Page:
I seem to be really attracted to birch trees. I think they’re perhaps my favorite tree. I just love the contrast that their white trunks provides, as in the other images we’ve been looking at today too. This was actually quite challenging, as the valley has ski lifts and telegraph wires and other structures strewn all over the place. I shot something a little wider than this too, but there was a large pole to the left, and wires running all over the top, and I don’t have the patience on the computer to mess around removing them. This image still captures the mood of the scene though.
I love being out at dawn when all of this is happening. It’s just a shame that Japan doesn’t adjust the clocks in the summer time. The sun rises around 4:30 and sets just after 7pm in summer time. We could put the clocks forward by two hours and actually be able to utilize the light evenings, but the fear is that the salary men would have an even harder time dragging themselves out of the office if it was still light outside.
There is still talk of doing this, but I wish they’d hurry up. It would open up many photographic opportunities in both the mornings and the evenings. The reality is that to get to any of these places from Tokyo, you pretty much have to drive through the night and sleep in the car for a while, or stay in a hotel, which is what I generally end up doing these days.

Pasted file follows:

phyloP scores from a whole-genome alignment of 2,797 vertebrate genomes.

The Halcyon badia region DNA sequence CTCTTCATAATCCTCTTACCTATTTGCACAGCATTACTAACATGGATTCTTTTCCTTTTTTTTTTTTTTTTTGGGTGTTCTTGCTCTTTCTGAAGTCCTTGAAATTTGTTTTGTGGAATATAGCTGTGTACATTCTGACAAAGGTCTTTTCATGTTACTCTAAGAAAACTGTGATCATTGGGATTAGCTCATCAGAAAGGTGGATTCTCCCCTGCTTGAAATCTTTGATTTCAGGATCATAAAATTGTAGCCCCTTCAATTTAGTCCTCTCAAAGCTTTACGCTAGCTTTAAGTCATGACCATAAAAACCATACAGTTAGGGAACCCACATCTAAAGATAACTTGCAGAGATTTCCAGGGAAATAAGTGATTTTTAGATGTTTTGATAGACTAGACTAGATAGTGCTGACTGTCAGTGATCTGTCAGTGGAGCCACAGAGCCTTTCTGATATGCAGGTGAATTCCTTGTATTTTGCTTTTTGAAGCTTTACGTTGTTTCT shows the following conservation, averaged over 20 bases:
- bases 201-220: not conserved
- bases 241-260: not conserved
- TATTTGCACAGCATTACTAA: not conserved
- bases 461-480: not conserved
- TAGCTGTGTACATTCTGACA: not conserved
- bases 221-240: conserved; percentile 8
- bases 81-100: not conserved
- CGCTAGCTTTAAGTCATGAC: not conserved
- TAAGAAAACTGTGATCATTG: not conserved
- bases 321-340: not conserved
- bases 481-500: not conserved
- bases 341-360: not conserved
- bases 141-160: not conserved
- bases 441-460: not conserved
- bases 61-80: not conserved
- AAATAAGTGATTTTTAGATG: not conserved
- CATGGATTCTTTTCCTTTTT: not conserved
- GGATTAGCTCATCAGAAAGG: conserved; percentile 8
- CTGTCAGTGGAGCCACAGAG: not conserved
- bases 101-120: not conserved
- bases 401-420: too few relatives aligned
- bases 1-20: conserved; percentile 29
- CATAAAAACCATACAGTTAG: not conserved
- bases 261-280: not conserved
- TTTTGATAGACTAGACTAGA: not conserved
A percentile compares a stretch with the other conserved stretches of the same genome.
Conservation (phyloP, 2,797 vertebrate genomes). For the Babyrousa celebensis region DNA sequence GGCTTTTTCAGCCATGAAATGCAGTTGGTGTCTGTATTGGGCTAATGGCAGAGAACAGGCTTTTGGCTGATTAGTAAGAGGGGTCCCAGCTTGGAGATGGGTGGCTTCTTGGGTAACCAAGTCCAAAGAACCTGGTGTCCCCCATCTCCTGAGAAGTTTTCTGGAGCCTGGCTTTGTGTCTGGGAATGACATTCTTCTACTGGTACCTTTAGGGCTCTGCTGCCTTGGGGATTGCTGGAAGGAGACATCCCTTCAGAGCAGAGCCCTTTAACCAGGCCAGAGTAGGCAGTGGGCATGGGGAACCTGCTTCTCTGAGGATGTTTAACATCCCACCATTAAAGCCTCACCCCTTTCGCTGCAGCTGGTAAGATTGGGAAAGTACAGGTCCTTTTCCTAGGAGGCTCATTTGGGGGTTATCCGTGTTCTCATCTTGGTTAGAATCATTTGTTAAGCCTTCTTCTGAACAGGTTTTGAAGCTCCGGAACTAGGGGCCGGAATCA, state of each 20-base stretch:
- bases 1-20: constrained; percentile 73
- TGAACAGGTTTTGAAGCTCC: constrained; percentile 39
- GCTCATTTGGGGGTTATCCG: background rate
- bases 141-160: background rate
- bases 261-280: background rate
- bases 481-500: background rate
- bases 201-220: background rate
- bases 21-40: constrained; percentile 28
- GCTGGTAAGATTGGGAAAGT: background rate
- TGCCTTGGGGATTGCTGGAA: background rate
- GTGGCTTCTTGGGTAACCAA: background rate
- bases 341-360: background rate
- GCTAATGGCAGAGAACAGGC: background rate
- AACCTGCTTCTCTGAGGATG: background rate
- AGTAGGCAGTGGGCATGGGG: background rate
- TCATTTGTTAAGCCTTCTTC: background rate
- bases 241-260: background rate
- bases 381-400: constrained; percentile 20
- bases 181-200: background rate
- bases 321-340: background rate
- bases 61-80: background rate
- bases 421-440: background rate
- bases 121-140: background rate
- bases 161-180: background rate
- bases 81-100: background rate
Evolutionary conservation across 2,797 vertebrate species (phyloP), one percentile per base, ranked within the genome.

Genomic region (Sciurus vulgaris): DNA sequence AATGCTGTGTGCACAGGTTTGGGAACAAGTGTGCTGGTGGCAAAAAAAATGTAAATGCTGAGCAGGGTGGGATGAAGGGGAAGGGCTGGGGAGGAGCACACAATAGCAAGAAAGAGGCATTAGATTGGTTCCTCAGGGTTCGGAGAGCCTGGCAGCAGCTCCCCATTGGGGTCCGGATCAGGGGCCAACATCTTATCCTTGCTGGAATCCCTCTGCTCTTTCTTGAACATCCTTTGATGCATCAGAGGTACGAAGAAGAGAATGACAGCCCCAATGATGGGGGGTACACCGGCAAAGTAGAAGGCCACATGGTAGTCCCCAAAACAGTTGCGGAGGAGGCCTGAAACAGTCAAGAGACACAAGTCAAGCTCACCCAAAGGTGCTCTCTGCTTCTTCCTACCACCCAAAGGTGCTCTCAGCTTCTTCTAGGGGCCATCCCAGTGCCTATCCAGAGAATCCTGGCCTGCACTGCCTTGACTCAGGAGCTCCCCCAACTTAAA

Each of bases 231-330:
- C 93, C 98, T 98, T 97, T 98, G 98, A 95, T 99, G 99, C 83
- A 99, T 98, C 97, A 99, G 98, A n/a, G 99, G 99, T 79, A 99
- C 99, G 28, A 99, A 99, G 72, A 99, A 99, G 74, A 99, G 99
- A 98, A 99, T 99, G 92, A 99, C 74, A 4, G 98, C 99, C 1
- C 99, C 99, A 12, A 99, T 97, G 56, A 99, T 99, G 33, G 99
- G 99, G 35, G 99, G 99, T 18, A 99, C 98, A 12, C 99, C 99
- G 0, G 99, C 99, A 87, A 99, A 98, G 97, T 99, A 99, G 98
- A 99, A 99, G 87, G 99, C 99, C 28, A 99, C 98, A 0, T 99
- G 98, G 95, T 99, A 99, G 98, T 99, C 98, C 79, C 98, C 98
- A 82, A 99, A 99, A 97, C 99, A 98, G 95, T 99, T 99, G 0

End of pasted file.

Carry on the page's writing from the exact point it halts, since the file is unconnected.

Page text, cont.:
Let’s look at the last image of this series, from back at Kidoike, shortly before the sun hit the top of the trees (below). This is another stitched panorama, from around six frames. I used the new panorama stitching feature in Lightroom 6 to create this one. It’s actually really good. It is quick and saves the resulting file as a DNG so you still get all of the benefits of a raw file.
The only problem is that you can’t easily fill in areas where there is background showing. In this image there was a slither of white in the top left, that I was not able to crop out, or I would have gotten too close to the top of some of the trees, so I ended up going into Photoshop anyway, to content aware fill that slither of white. Again, I’m longing for a while horse here. Maybe some day I’ll make enough money to put on a production and actually make that happen. 🙂
The exposure for this one is 1/5 sec, f/11, ISO 100 at 100mm. We can tell that the light was coming up as the sun came over the mountains, because the shutter speed was much faster at this point. Shortly after this, the sun hit the lake, the mist disappeared, and the contrast got up so I packed my stuff into the car, and started to drive back to Tokyo.
I hope the very similar theme in most of these images wasn’t too boring for you. I had a definite goal with these images, which affected the composition and time of the images. I’m very happy with the results, and can’t wait to actually start printing some of these. Some of them are already available as fine art prints if there are any collectors among you, and believe me, these are going to look stunning! They may well be some of the first 5Ds R fine art prints to hit the market too, which is pretty cool.